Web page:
We’ve highlighted what you need to start streaming, but one of the next best stream tips is to notice the smaller things. On Twitch, streamers have the ability to set up a ‘channel points’ system which gives viewers the ability to redeem earned virtual currency against custom rewards. There’s also the ability for creators to upload custom emotes, badges, and icons, and there’s a lot of customisation that can be done to the streamer’s profile itself.
During the stream, notice what’s going on in the background – does the streamer play the music that correlates with their vibe, for example?
Take Advantage of Events That Will Boost Your Streams
There are several events in the streaming and gaming world that’ll help you boost your stream.
For instance, on Twitch, there are regular events ( called ‘drops‘ in Twitch Slang) that go live for specific games, offering viewers the ability to earn in-game rewards just for watching people stream the game. At the end of 2022, Escape From Tarkov, a popular extraction shooter game, entered a drops campaign, and it was so popular that it smashed viewership records for the game on Twitch. That’s the power of these campaigns, and if you stream when one is live, people might watch your broadcast simply to earn free items!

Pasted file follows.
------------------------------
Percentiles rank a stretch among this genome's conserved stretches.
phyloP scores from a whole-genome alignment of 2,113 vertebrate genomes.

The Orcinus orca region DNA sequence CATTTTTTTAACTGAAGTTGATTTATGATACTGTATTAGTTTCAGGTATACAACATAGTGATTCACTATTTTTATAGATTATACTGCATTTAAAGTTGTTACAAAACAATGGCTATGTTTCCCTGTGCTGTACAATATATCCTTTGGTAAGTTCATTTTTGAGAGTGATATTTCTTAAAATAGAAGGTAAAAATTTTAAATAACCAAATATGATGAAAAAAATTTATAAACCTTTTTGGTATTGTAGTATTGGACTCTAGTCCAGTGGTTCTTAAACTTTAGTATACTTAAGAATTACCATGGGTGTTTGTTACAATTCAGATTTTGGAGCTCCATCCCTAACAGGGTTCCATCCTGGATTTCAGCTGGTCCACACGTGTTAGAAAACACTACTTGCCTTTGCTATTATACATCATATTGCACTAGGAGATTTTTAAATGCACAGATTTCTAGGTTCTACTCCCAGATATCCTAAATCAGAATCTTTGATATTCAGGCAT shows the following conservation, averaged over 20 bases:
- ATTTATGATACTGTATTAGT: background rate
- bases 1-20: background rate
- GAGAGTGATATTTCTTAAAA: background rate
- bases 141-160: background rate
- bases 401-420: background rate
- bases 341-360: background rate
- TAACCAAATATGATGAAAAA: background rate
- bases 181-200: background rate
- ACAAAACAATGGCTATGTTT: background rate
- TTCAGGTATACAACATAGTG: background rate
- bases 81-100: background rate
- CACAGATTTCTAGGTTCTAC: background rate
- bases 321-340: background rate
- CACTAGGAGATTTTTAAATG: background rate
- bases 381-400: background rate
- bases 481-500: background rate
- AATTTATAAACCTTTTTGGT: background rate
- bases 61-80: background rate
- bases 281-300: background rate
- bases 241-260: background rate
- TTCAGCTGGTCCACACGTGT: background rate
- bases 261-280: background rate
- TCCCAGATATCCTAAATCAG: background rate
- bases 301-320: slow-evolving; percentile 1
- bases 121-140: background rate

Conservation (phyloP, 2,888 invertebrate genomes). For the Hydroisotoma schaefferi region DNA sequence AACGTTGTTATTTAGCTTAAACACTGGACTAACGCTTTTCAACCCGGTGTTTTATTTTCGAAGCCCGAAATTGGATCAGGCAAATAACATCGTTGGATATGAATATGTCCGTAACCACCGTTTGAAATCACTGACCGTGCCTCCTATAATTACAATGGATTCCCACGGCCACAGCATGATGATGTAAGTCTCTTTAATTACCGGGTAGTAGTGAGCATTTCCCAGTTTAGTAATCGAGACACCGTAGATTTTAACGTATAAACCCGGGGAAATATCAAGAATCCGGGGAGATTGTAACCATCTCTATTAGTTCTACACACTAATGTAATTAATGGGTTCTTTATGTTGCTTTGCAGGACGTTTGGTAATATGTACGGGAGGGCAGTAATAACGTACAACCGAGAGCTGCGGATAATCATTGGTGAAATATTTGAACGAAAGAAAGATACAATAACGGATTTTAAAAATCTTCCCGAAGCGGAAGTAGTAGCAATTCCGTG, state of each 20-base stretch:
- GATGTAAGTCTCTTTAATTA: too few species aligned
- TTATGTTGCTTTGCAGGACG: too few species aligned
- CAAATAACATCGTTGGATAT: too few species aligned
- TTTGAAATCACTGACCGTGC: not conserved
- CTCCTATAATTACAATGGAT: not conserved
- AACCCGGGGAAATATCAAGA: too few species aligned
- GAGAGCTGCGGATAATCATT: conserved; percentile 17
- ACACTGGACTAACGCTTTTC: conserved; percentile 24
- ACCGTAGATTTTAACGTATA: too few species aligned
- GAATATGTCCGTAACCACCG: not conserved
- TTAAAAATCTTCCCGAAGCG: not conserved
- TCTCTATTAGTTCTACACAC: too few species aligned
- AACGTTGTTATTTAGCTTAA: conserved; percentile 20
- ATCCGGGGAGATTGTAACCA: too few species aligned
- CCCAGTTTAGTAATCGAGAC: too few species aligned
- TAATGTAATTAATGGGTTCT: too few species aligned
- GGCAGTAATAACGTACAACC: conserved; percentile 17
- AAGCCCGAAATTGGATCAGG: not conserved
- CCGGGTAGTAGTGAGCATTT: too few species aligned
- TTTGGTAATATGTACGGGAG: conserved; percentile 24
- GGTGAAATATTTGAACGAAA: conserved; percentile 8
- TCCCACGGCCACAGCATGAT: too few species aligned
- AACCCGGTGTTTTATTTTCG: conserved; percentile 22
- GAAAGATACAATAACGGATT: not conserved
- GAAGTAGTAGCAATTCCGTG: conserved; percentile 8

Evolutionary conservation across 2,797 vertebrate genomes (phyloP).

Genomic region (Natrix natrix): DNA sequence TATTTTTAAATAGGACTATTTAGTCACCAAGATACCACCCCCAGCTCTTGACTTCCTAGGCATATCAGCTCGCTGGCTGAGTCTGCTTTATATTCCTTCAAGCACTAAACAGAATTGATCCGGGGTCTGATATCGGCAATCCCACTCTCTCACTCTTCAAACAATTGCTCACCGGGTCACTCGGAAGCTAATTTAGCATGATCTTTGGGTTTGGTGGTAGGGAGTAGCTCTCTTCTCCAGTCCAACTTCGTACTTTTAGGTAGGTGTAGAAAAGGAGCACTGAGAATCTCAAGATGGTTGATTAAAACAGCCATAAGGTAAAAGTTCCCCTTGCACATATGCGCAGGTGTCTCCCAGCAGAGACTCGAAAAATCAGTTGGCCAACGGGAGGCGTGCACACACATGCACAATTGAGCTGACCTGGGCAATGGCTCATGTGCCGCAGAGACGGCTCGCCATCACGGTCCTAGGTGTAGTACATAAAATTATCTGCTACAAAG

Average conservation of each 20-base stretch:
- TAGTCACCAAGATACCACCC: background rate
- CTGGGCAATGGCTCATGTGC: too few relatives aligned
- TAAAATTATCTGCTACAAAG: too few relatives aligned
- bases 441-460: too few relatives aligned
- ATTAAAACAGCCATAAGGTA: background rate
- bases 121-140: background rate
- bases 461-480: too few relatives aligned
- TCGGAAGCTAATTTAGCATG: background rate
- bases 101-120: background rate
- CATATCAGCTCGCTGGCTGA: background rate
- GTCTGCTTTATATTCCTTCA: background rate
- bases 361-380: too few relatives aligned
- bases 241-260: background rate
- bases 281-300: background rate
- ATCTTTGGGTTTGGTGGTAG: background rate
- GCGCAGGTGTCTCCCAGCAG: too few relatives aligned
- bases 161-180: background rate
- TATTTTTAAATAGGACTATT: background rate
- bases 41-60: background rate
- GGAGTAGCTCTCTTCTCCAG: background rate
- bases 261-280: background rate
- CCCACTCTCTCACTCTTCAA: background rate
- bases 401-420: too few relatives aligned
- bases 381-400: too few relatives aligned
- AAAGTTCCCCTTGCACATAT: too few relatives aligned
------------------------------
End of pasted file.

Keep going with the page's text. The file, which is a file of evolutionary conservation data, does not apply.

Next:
Otherwise, it’s important to keep an eye open for in-game events, such as new seasons, updates, or expansions. When they drop, they can breathe new life into an otherwise dead title, bringing viewers flocking to Twitch and YouTube to take a look at gameplay, perhaps ahead of investing in a particular piece of DLC, for example. If you’re informative and offering something of a review for them on your stream, it may encourage them to follow you.
If you’re a real fan of a particular franchise, you can use milestones and anniversaries to potentially drive some engagement. For instance, let’s say you’re a fan of Fallout and it’s the twentieth anniversary of the franchise. This news may bring people back to the game for nostalgic reasons, and they’ll be looking to watch someone stream the title on Twitch or YouTube.
Above All Else, Don’t Lose Focus
So, that’s a massive breakdown of some of the best tips for streaming. If you were wondering how to start streaming when you clicked on this guide, it’s our hope that you’re going away at least somewhat informed for the future.
It’s a massively saturated scene out there, we won’t lie. There are millions of people trying to stream at any given point, and it can be extremely hard to break into a particular niche when you’re just starting out. If you have issues with your confidence or self-esteem but still want to stream, it may take longer before you’re comfortable enough to appear in front of a camera.
Ultimately, it’s not a sprint, but a marathon – there are many milestones to pass before you make it big, and there’s every chance that you may never make it big at all. That’s fine, as, at the end of the day, such a small percentage of streamers make enough money doing it to earn a living. It can be a hobby, and that’s perfectly okay. If you’re streaming because you want to share your passions with the world, then you’re already doing something right.